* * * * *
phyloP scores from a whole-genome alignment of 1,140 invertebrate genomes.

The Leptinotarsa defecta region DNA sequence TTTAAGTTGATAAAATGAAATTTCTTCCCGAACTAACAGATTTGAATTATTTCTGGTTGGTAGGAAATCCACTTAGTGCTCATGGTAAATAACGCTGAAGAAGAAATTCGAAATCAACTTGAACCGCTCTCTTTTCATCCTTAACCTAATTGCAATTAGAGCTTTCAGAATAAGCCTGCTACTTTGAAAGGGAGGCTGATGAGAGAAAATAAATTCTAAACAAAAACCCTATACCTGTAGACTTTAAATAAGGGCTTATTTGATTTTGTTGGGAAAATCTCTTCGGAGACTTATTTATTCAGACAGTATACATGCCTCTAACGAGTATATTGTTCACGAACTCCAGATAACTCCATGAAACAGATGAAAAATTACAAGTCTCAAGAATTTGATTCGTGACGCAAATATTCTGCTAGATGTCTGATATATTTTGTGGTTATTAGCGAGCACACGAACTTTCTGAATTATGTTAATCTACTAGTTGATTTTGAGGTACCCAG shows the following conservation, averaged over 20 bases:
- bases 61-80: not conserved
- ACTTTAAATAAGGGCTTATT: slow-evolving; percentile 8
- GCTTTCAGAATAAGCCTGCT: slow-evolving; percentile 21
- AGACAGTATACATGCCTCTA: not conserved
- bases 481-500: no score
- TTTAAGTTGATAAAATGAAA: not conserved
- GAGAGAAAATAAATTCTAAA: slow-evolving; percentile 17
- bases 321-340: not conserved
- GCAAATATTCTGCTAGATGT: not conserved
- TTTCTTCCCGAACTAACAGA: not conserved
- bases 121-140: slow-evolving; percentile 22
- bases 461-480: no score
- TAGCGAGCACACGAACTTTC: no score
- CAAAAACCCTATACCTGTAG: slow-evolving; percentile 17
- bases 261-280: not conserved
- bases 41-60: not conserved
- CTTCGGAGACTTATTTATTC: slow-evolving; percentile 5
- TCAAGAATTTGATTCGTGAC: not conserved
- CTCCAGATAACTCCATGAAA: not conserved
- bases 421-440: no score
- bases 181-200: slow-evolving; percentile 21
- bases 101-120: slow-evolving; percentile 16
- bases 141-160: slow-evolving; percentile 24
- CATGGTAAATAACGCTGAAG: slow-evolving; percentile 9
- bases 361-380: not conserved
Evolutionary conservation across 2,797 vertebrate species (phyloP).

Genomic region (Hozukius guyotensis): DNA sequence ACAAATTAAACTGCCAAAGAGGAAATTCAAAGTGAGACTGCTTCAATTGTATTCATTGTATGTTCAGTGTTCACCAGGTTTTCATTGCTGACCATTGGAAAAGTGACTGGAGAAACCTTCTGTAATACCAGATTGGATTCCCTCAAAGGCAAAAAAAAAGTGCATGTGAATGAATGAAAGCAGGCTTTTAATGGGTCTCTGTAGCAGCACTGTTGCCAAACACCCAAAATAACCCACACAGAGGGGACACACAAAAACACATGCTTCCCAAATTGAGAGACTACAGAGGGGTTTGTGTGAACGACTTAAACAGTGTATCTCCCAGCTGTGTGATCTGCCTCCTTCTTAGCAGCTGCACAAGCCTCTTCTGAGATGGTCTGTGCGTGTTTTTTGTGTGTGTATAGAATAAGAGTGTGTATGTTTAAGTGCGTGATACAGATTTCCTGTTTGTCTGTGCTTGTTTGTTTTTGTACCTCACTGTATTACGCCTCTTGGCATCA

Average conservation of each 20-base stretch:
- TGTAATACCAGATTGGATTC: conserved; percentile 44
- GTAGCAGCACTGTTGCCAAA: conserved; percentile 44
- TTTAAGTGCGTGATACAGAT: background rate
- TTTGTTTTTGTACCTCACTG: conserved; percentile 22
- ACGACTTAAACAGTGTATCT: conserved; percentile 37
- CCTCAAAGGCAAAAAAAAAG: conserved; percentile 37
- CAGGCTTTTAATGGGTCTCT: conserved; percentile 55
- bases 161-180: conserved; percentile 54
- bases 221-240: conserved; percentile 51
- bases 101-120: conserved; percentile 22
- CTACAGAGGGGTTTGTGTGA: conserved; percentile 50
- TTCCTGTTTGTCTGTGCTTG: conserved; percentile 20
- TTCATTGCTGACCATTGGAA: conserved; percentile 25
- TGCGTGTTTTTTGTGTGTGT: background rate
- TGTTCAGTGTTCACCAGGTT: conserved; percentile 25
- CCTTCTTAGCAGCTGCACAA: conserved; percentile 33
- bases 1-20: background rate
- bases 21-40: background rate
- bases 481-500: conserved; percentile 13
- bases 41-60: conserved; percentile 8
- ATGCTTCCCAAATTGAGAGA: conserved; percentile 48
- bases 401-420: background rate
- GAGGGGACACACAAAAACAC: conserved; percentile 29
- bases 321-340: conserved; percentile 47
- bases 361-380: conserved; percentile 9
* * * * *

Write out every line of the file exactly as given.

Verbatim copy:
phyloP scores from a whole-genome alignment of 1,140 invertebrate genomes.

The Leptinotarsa defecta region DNA sequence TTTAAGTTGATAAAATGAAATTTCTTCCCGAACTAACAGATTTGAATTATTTCTGGTTGGTAGGAAATCCACTTAGTGCTCATGGTAAATAACGCTGAAGAAGAAATTCGAAATCAACTTGAACCGCTCTCTTTTCATCCTTAACCTAATTGCAATTAGAGCTTTCAGAATAAGCCTGCTACTTTGAAAGGGAGGCTGATGAGAGAAAATAAATTCTAAACAAAAACCCTATACCTGTAGACTTTAAATAAGGGCTTATTTGATTTTGTTGGGAAAATCTCTTCGGAGACTTATTTATTCAGACAGTATACATGCCTCTAACGAGTATATTGTTCACGAACTCCAGATAACTCCATGAAACAGATGAAAAATTACAAGTCTCAAGAATTTGATTCGTGACGCAAATATTCTGCTAGATGTCTGATATATTTTGTGGTTATTAGCGAGCACACGAACTTTCTGAATTATGTTAATCTACTAGTTGATTTTGAGGTACCCAG shows the following conservation, averaged over 20 bases:
- bases 61-80: not conserved
- ACTTTAAATAAGGGCTTATT: slow-evolving; percentile 8
- GCTTTCAGAATAAGCCTGCT: slow-evolving; percentile 21
- AGACAGTATACATGCCTCTA: not conserved
- bases 481-500: no score
- TTTAAGTTGATAAAATGAAA: not conserved
- GAGAGAAAATAAATTCTAAA: slow-evolving; percentile 17
- bases 321-340: not conserved
- GCAAATATTCTGCTAGATGT: not conserved
- TTTCTTCCCGAACTAACAGA: not conserved
- bases 121-140: slow-evolving; percentile 22
- bases 461-480: no score
- TAGCGAGCACACGAACTTTC: no score
- CAAAAACCCTATACCTGTAG: slow-evolving; percentile 17
- bases 261-280: not conserved
- bases 41-60: not conserved
- CTTCGGAGACTTATTTATTC: slow-evolving; percentile 5
- TCAAGAATTTGATTCGTGAC: not conserved
- CTCCAGATAACTCCATGAAA: not conserved
- bases 421-440: no score
- bases 181-200: slow-evolving; percentile 21
- bases 101-120: slow-evolving; percentile 16
- bases 141-160: slow-evolving; percentile 24
- CATGGTAAATAACGCTGAAG: slow-evolving; percentile 9
- bases 361-380: not conserved
Evolutionary conservation across 2,797 vertebrate species (phyloP).

Genomic region (Hozukius guyotensis): DNA sequence ACAAATTAAACTGCCAAAGAGGAAATTCAAAGTGAGACTGCTTCAATTGTATTCATTGTATGTTCAGTGTTCACCAGGTTTTCATTGCTGACCATTGGAAAAGTGACTGGAGAAACCTTCTGTAATACCAGATTGGATTCCCTCAAAGGCAAAAAAAAAGTGCATGTGAATGAATGAAAGCAGGCTTTTAATGGGTCTCTGTAGCAGCACTGTTGCCAAACACCCAAAATAACCCACACAGAGGGGACACACAAAAACACATGCTTCCCAAATTGAGAGACTACAGAGGGGTTTGTGTGAACGACTTAAACAGTGTATCTCCCAGCTGTGTGATCTGCCTCCTTCTTAGCAGCTGCACAAGCCTCTTCTGAGATGGTCTGTGCGTGTTTTTTGTGTGTGTATAGAATAAGAGTGTGTATGTTTAAGTGCGTGATACAGATTTCCTGTTTGTCTGTGCTTGTTTGTTTTTGTACCTCACTGTATTACGCCTCTTGGCATCA

Average conservation of each 20-base stretch:
- TGTAATACCAGATTGGATTC: conserved; percentile 44
- GTAGCAGCACTGTTGCCAAA: conserved; percentile 44
- TTTAAGTGCGTGATACAGAT: background rate
- TTTGTTTTTGTACCTCACTG: conserved; percentile 22
- ACGACTTAAACAGTGTATCT: conserved; percentile 37
- CCTCAAAGGCAAAAAAAAAG: conserved; percentile 37
- CAGGCTTTTAATGGGTCTCT: conserved; percentile 55
- bases 161-180: conserved; percentile 54
- bases 221-240: conserved; percentile 51
- bases 101-120: conserved; percentile 22
- CTACAGAGGGGTTTGTGTGA: conserved; percentile 50
- TTCCTGTTTGTCTGTGCTTG: conserved; percentile 20
- TTCATTGCTGACCATTGGAA: conserved; percentile 25
- TGCGTGTTTTTTGTGTGTGT: background rate
- TGTTCAGTGTTCACCAGGTT: conserved; percentile 25
- CCTTCTTAGCAGCTGCACAA: conserved; percentile 33
- bases 1-20: background rate
- bases 21-40: background rate
- bases 481-500: conserved; percentile 13
- bases 41-60: conserved; percentile 8
- ATGCTTCCCAAATTGAGAGA: conserved; percentile 48
- bases 401-420: background rate
- GAGGGGACACACAAAAACAC: conserved; percentile 29
- bases 321-340: conserved; percentile 47
- bases 361-380: conserved; percentile 9